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Domanus v. Locke Lord LLP

United States Court of Appeals, Seventh Circuit

January 31, 2017

Jan Domanus, et al, Plaintiffs-Appellants,
Locke Lord LLP, et al, Defendants-Appellees.

          Argued September 8, 2016

         Appeal from the United States District Court for the Northern District of Illinois, Eastern Division. No. 08 C 4922 - Manish S. Shah, Judge.

          Before Wood, Chief Judge, and Kanne and Hamilton, Circuit Judges.

          WOOD, Chief Judge.

         If the allegations in the supplemental complaints filed in this case are to be believed, the defendant law firms and lawyers were involved in a hornet's nest of ethical violations. The more difficult question, however, is whether the complaints state claims under the Racketeer Influenced and Corrupt Organizations Act, 18 U.S.C. § 1962(d), commonly known as RICO. Complicating matters is the fact that the alleged RICO violations all relate to a Polish company, Krakow Business Park Sp. z o.o. (Spolka z ograniczona od-powiedzialnoscia which roughly means private limited company), and its affiliates and owners. See RJR Nabisco, Inc. v. European Community, 136 S.Ct. 2090 (2016). The district court concluded, in an exhaustive opinion, that plaintiffs were estopped from asserting certain aspects of their claim and that nothing in the complaint plausibly asserted that the lawyer-defendants (which we will call them unless greater precision is needed) stepped over the line between representation of their clients and participation in a RICO conspiracy. We agree that the complaints do not state any federal claim, and so we affirm the district court's judgment.


         This is not the first time this court has encountered the problems of the Krakow Business Park. In Domanus v. Lewicki, 742 F.3d 290 (7th Cir. 2014) (Domanus T), we addressed a different slice of this litigation: a case brought (as this one is) by Jan Domanus and Andrew Kozlowski, two shareholders in the Business Park, against Adam Swiech, Richard Swiech, and Derek Lewicki, the other major shareholders. Domanus I reached us after a certification under Federal Rule of Civil Procedure 54(b) to the effect that the judgment was final, separable from the remainder of the case, and there was no just reason for delaying the appeal. At that time, the Swiechs and Lewicki challenged a default judgment of $413, 000, 000 that had been entered against them. The default was imposed as a sanction for discovery abuse. The plaintiffs offered evidence showing that they had suffered damages in the amount of $137, 800, 000. That number was then trebled to $413, 000, 000 pursuant to 18 U.S.C. § 1964(c).

          Critically for the present appeal, the Swiechs and Lewicki argued in Domanus I that the district court should have stayed its determination of damages until the plaintiffs' claims against nondefaulting defendants that were not involved in the appeal had been resolved-essentially that there should have been no Rule 54(b) certification because the judgment was not sufficiently final. We responded as follows:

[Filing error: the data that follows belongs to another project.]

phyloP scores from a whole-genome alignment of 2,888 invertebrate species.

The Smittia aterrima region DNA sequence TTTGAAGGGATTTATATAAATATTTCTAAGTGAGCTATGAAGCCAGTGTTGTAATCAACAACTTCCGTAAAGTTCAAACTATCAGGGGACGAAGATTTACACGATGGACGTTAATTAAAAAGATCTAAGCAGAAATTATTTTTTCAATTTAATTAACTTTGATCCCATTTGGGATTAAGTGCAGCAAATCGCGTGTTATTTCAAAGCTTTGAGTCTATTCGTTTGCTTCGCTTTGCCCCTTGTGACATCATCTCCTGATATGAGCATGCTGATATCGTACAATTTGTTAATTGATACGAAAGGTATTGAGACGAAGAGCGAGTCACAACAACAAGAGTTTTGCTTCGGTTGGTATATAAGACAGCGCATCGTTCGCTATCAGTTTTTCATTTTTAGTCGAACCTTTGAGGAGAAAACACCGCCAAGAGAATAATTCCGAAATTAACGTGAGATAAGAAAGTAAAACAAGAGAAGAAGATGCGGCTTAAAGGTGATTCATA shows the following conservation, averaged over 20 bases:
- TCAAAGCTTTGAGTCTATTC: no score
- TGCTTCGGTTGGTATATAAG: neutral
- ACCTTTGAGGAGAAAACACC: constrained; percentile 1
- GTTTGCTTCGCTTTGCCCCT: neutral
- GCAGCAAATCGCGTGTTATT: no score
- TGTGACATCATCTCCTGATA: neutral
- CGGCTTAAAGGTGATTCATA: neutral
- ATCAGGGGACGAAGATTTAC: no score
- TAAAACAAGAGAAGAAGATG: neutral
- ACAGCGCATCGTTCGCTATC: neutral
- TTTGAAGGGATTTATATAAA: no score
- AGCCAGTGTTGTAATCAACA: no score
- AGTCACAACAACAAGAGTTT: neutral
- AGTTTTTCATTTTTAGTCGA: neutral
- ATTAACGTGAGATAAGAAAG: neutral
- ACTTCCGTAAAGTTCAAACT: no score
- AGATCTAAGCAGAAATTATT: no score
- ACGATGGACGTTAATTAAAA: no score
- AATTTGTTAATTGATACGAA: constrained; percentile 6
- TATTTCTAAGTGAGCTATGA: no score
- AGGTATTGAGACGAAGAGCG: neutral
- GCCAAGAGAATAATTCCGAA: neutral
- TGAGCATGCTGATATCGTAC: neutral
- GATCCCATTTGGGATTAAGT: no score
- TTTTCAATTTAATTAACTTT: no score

Though we have in the past prohibited district courts from holding a damages hearing against a defaulting defendant when the same claim remains pending against non-defaulting defendants, this rule comes from concerns of judicial economy and inconsistent damages awards. In re Uranium Antitrust Litig., 617 F.2d 1248, 1262 (7th Cir. 1980). There is no concern for inconsistent awards here. The plaintiffs have committed-both in open court and in their briefs-to dismiss all claims against the nondefaulting defendants if the judgment against the Swiechs and Lewicki is affirmed. Accordingly, they will be judicially estopped from abandoning their firm commitment once we do so. See, e.g., Grochocinski v. Mayer Brown Rowe & Maw LLP, 719 F.3d 785, 795 (7th Cir. 2013).

         The scope of the judicial estoppel on which we relied is one of the issues in the present appeal.

         Before delving much further into the case now before us, it may help to set out the cast of characters, along with the shorthand designations we use in this opinion. The briefs present a bewildering alphabet soup of abbreviations, which we prefer to avoid.

          Plaintiffs (collectively Domanus, unless context requires otherwise):

• Jan Domanus, shareholder in Krakow Business Park
• Andrew Kozlowski, shareholder in Krakow Business Park
• Krakow Business Park SP z o.o. (now in bankruptcy in Poland) and its subsidiaries (i.e., KBP-2 SP. z o.o., etc.), referred to collectively as the Business Park

         Original Defendants (collectively the Swiech Group unless context requires otherwise):

• Adam Swiech, shareholder in the Business Park
• Richard Swiech, shareholder in the Business Park
• Derek Lewicki, shareholder in the Business Park

          Supplemental Defendants (also referred to as the lawyer-defendants):

• Kubasiak, Fylstra, Thorpe & Rotunno PC. ("the Ku-basiak ...

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